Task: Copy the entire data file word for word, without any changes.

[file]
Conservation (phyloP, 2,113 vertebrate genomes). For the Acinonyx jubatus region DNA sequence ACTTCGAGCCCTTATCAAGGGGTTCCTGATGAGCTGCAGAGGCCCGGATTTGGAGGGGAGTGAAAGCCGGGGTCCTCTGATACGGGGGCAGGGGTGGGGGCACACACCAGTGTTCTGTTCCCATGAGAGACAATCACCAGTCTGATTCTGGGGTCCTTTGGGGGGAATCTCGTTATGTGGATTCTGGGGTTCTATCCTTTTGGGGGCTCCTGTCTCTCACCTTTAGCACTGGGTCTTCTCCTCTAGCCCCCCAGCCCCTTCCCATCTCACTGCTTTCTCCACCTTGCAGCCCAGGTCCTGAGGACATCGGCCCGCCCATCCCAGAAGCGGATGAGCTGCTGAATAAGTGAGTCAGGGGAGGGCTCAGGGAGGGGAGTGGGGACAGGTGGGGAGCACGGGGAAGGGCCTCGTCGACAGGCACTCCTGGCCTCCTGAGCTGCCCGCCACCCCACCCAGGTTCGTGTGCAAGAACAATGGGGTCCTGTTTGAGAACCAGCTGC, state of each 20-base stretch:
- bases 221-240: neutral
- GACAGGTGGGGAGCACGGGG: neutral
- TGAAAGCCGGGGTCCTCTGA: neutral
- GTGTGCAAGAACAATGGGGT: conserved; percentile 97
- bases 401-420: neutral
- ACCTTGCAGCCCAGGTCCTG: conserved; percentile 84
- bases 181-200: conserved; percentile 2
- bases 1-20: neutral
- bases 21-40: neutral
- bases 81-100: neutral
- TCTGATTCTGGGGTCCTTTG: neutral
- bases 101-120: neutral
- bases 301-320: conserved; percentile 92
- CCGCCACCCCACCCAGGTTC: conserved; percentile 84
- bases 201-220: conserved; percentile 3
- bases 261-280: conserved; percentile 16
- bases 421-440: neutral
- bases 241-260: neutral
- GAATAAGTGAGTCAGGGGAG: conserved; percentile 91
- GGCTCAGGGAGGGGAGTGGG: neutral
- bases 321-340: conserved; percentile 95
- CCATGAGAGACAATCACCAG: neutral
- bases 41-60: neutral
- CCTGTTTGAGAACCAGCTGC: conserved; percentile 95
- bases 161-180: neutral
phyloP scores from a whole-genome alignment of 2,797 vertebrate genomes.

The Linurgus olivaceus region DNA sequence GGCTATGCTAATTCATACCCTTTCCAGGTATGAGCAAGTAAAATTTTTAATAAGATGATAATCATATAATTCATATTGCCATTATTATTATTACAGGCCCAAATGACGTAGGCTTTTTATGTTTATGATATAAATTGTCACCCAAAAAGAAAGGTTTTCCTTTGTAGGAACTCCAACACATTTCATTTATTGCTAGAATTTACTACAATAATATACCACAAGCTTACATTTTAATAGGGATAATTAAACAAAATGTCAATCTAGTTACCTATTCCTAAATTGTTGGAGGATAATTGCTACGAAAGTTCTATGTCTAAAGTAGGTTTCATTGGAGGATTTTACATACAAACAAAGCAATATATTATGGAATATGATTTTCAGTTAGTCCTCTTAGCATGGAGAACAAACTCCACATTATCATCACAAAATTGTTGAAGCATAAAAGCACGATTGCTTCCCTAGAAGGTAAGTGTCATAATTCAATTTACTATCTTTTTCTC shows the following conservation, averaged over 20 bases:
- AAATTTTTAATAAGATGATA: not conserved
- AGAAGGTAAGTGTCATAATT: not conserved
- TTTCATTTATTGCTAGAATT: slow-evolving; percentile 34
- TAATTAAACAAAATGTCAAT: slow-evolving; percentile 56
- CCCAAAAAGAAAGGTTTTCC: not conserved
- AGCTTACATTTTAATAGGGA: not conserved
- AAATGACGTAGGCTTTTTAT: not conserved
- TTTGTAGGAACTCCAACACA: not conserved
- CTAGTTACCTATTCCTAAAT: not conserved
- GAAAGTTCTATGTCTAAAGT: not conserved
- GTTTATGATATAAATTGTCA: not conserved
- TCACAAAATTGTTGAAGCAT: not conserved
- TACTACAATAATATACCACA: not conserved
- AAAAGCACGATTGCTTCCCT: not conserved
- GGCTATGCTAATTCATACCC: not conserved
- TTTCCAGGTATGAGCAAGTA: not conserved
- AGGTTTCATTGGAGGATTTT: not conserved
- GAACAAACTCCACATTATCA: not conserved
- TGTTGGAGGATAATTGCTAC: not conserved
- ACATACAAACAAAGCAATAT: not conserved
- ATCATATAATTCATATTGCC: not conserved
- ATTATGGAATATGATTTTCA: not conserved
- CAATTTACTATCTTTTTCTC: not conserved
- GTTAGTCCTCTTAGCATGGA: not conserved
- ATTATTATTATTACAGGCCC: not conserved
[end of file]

Conservation (phyloP, 2,113 vertebrate genomes). For the Acinonyx jubatus region DNA sequence ACTTCGAGCCCTTATCAAGGGGTTCCTGATGAGCTGCAGAGGCCCGGATTTGGAGGGGAGTGAAAGCCGGGGTCCTCTGATACGGGGGCAGGGGTGGGGGCACACACCAGTGTTCTGTTCCCATGAGAGACAATCACCAGTCTGATTCTGGGGTCCTTTGGGGGGAATCTCGTTATGTGGATTCTGGGGTTCTATCCTTTTGGGGGCTCCTGTCTCTCACCTTTAGCACTGGGTCTTCTCCTCTAGCCCCCCAGCCCCTTCCCATCTCACTGCTTTCTCCACCTTGCAGCCCAGGTCCTGAGGACATCGGCCCGCCCATCCCAGAAGCGGATGAGCTGCTGAATAAGTGAGTCAGGGGAGGGCTCAGGGAGGGGAGTGGGGACAGGTGGGGAGCACGGGGAAGGGCCTCGTCGACAGGCACTCCTGGCCTCCTGAGCTGCCCGCCACCCCACCCAGGTTCGTGTGCAAGAACAATGGGGTCCTGTTTGAGAACCAGCTGC, state of each 20-base stretch:
- bases 221-240: neutral
- GACAGGTGGGGAGCACGGGG: neutral
- TGAAAGCCGGGGTCCTCTGA: neutral
- GTGTGCAAGAACAATGGGGT: conserved; percentile 97
- bases 401-420: neutral
- ACCTTGCAGCCCAGGTCCTG: conserved; percentile 84
- bases 181-200: conserved; percentile 2
- bases 1-20: neutral
- bases 21-40: neutral
- bases 81-100: neutral
- TCTGATTCTGGGGTCCTTTG: neutral
- bases 101-120: neutral
- bases 301-320: conserved; percentile 92
- CCGCCACCCCACCCAGGTTC: conserved; percentile 84
- bases 201-220: conserved; percentile 3
- bases 261-280: conserved; percentile 16
- bases 421-440: neutral
- bases 241-260: neutral
- GAATAAGTGAGTCAGGGGAG: conserved; percentile 91
- GGCTCAGGGAGGGGAGTGGG: neutral
- bases 321-340: conserved; percentile 95
- CCATGAGAGACAATCACCAG: neutral
- bases 41-60: neutral
- CCTGTTTGAGAACCAGCTGC: conserved; percentile 95
- bases 161-180: neutral
phyloP scores from a whole-genome alignment of 2,797 vertebrate genomes.

The Linurgus olivaceus region DNA sequence GGCTATGCTAATTCATACCCTTTCCAGGTATGAGCAAGTAAAATTTTTAATAAGATGATAATCATATAATTCATATTGCCATTATTATTATTACAGGCCCAAATGACGTAGGCTTTTTATGTTTATGATATAAATTGTCACCCAAAAAGAAAGGTTTTCCTTTGTAGGAACTCCAACACATTTCATTTATTGCTAGAATTTACTACAATAATATACCACAAGCTTACATTTTAATAGGGATAATTAAACAAAATGTCAATCTAGTTACCTATTCCTAAATTGTTGGAGGATAATTGCTACGAAAGTTCTATGTCTAAAGTAGGTTTCATTGGAGGATTTTACATACAAACAAAGCAATATATTATGGAATATGATTTTCAGTTAGTCCTCTTAGCATGGAGAACAAACTCCACATTATCATCACAAAATTGTTGAAGCATAAAAGCACGATTGCTTCCCTAGAAGGTAAGTGTCATAATTCAATTTACTATCTTTTTCTC shows the following conservation, averaged over 20 bases:
- AAATTTTTAATAAGATGATA: not conserved
- AGAAGGTAAGTGTCATAATT: not conserved
- TTTCATTTATTGCTAGAATT: slow-evolving; percentile 34
- TAATTAAACAAAATGTCAAT: slow-evolving; percentile 56
- CCCAAAAAGAAAGGTTTTCC: not conserved
- AGCTTACATTTTAATAGGGA: not conserved
- AAATGACGTAGGCTTTTTAT: not conserved
- TTTGTAGGAACTCCAACACA: not conserved
- CTAGTTACCTATTCCTAAAT: not conserved
- GAAAGTTCTATGTCTAAAGT: not conserved
- GTTTATGATATAAATTGTCA: not conserved
- TCACAAAATTGTTGAAGCAT: not conserved
- TACTACAATAATATACCACA: not conserved
- AAAAGCACGATTGCTTCCCT: not conserved
- GGCTATGCTAATTCATACCC: not conserved
- TTTCCAGGTATGAGCAAGTA: not conserved
- AGGTTTCATTGGAGGATTTT: not conserved
- GAACAAACTCCACATTATCA: not conserved
- TGTTGGAGGATAATTGCTAC: not conserved
- ACATACAAACAAAGCAATAT: not conserved
- ATCATATAATTCATATTGCC: not conserved
- ATTATGGAATATGATTTTCA: not conserved
- CAATTTACTATCTTTTTCTC: not conserved
- GTTAGTCCTCTTAGCATGGA: not conserved
- ATTATTATTATTACAGGCCC: not conserved